Why Brushing Your Child’s Teeth Is Not Enough To Prevent Cavities

Did you know that today’s children run a higher risk of developing/experiencing tooth decay than ever before? According to Parents Magazine, “At least 4 million preschoolers suffer from tooth decay -- an increase of more than 600,000 kids in the last decade”. The spike in tooth decay problems in children stems from an overlooked factor in oral hygiene—their diet.

Children (and oftentimes adults) find sweets irresistible. But diets high in sweets, carbohydrates, and sugar put your child at risk for developing cavities at an early age. According to USA Today, the Centers for Disease Control and Prevention (CDC) reports that “tooth decay remains one of the most common diseases of childhood — five times as common as asthma, and seven times as common as hay fever”.

To prevent your child from developing cavities at an early age, take these preventative measures:

  • When picking snacks for your children, remember this general rule: If it is sticky, it will stay in their mouth for hours. Look for foods that dissolve easily instead.
  • Avoid sweet, sticky, and starchy foods between meals.  This reduces the likelihood of plaque forming in between brush-times.
  • Reserve “fun foods” for special occasions. Not only will this prevent cavities, but your child will also develop a preference for balanced nutritional meals over time.
  • Some safe snack time food examples include cheese, fresh fruits, veggies, yogurt, nuts, plain milk, rice cakes, cheerios, crackers, and oatmeal.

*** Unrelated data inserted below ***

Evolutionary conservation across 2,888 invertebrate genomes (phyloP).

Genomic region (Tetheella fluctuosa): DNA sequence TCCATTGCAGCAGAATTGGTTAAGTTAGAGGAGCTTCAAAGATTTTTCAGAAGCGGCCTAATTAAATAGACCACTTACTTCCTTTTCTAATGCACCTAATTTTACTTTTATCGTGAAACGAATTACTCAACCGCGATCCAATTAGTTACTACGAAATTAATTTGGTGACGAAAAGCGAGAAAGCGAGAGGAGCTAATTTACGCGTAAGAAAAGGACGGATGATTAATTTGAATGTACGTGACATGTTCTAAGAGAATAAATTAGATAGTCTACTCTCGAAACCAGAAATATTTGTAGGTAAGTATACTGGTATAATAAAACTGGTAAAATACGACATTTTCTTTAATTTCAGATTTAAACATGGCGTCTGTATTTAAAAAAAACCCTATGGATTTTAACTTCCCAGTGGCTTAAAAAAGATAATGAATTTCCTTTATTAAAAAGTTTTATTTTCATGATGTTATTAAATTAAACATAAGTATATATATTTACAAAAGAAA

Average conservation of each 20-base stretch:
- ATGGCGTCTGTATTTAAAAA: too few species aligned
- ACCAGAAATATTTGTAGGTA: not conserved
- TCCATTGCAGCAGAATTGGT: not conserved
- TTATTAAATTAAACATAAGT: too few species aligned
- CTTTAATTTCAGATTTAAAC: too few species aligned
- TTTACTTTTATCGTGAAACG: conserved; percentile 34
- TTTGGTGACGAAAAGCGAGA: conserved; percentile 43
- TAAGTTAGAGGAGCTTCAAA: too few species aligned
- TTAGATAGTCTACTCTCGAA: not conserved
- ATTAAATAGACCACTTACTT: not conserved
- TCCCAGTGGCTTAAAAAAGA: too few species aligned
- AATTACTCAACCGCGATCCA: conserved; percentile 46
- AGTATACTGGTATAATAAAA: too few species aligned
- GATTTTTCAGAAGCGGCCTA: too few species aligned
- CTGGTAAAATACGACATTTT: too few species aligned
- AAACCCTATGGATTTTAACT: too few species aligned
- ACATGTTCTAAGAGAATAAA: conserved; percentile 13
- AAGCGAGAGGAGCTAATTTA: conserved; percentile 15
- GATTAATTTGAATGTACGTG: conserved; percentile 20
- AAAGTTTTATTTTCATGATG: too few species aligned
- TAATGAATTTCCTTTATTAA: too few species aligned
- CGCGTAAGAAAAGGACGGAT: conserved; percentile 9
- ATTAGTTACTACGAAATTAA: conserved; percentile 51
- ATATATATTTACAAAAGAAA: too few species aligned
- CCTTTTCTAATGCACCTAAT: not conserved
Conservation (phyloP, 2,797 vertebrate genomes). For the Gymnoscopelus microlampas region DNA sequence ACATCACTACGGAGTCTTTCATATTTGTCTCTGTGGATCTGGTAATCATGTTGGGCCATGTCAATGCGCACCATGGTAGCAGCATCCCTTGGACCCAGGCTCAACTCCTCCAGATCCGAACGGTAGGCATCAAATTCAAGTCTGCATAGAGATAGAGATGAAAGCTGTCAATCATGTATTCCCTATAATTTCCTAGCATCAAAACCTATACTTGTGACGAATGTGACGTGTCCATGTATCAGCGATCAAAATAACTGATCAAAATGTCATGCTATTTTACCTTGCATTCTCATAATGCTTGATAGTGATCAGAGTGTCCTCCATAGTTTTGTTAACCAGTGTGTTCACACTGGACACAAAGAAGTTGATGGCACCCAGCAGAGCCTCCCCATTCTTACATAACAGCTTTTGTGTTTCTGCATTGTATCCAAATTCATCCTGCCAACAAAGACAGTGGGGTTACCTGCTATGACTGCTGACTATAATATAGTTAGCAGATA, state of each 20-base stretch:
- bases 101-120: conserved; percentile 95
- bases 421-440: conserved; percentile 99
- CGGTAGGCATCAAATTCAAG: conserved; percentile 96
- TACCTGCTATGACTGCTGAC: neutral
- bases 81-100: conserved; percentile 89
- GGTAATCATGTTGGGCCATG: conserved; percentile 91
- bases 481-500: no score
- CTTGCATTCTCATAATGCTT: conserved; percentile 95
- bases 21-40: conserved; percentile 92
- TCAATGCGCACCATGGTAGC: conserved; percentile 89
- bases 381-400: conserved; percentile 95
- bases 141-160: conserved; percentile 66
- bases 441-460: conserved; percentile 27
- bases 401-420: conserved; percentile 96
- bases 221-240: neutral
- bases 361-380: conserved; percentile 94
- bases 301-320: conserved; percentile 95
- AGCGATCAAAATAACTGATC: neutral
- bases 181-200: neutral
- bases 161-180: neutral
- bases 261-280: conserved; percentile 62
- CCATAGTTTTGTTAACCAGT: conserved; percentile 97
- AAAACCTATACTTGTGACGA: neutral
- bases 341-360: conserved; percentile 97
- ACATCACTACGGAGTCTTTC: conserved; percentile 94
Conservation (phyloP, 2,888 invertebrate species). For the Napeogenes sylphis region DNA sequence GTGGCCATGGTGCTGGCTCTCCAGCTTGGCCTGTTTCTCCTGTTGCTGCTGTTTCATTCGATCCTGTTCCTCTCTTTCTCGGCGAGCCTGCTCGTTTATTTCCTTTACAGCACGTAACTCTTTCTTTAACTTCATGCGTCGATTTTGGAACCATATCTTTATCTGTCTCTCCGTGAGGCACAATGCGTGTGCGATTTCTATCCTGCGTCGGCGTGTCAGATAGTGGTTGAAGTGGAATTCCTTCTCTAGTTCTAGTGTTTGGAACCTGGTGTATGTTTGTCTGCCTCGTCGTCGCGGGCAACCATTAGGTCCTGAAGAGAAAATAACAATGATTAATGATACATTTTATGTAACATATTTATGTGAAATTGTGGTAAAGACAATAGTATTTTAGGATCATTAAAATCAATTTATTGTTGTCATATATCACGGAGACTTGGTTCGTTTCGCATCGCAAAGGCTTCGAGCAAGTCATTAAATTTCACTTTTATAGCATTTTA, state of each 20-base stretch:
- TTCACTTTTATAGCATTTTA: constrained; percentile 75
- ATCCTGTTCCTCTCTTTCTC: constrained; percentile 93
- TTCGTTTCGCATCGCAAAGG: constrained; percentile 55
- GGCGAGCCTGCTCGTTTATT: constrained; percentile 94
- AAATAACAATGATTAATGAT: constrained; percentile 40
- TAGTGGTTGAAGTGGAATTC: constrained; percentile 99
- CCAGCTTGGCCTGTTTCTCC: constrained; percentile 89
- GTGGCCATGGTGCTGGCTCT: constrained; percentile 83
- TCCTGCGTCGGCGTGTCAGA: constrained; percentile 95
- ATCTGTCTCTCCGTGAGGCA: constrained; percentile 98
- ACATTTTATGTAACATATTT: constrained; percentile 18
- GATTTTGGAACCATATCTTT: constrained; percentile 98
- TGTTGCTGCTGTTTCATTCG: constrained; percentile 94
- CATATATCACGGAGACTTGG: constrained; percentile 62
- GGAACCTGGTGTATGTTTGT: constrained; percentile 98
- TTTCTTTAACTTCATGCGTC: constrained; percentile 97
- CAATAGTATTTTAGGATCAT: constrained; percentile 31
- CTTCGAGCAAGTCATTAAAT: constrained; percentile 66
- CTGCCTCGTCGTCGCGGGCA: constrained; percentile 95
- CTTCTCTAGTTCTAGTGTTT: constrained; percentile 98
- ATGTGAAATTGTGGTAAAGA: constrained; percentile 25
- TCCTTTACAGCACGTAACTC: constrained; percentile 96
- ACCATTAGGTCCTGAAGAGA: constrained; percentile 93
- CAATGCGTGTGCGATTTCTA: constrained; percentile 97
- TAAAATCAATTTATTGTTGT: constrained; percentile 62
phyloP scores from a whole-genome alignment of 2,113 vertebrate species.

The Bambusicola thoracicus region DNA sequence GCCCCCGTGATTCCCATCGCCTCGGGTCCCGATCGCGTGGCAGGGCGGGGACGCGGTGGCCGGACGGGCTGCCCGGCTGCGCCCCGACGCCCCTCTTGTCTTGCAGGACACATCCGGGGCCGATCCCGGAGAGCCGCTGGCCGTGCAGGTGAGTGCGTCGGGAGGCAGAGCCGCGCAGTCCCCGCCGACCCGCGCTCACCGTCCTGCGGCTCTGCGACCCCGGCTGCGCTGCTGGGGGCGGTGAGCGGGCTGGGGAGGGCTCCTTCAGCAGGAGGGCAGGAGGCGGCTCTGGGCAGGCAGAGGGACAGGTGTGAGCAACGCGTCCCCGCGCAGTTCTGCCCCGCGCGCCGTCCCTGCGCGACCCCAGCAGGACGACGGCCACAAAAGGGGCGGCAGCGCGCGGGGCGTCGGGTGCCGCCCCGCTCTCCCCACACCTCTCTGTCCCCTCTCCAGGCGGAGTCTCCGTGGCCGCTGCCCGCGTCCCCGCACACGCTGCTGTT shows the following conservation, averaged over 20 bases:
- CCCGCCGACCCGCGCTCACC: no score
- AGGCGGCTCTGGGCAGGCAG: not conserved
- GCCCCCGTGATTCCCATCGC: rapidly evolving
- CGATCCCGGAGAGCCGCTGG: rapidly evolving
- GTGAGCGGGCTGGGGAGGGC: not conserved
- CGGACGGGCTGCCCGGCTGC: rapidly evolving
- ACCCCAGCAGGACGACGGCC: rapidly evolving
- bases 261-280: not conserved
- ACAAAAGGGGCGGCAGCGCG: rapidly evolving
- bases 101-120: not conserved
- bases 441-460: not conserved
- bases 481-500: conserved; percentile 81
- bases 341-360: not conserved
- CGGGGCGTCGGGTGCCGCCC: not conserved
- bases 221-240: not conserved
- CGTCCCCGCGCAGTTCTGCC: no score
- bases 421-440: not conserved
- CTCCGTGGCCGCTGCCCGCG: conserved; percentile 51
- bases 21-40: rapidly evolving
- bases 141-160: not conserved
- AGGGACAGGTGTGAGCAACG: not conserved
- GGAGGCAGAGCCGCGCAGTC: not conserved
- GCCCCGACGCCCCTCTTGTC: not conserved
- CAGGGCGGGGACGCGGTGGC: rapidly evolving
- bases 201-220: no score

• Try to keep your child away from cavity-inducing snacks such as dried fruits, chewy fruit (Fruit Roll Ups), sweetened juices, soft drinks, chips, sticky candies, cakes, cookies, sports drinks, chewy granola bars, sugary cereals and flavored milks.
  • Instead of gummy vitamins, consider giving your children hard chewable vitamins or vitamin drops after dinner, so that you can brush and floss your child's teeth shortly afterwards.
  • Also, beware of foods that contain "sugarless" or "sugar-free" labels. Though these foods lack sucrose, more commonly known as table or white sugar, they can include other types of sugar in disguise. Keep an eye out for corn syrup, fructose, corn sugar, mat, glucose, maltose, corn sweetener, high fructose, sorbitol and lactose ingredients.


Tooth decay is preventable. Monitor your child’s diet to reduce his or her chances of developing cavities. Maintaining healthy nutritional habits will also prevent your child from developing diabetes, obesity, and a myriad of other health-related issues.


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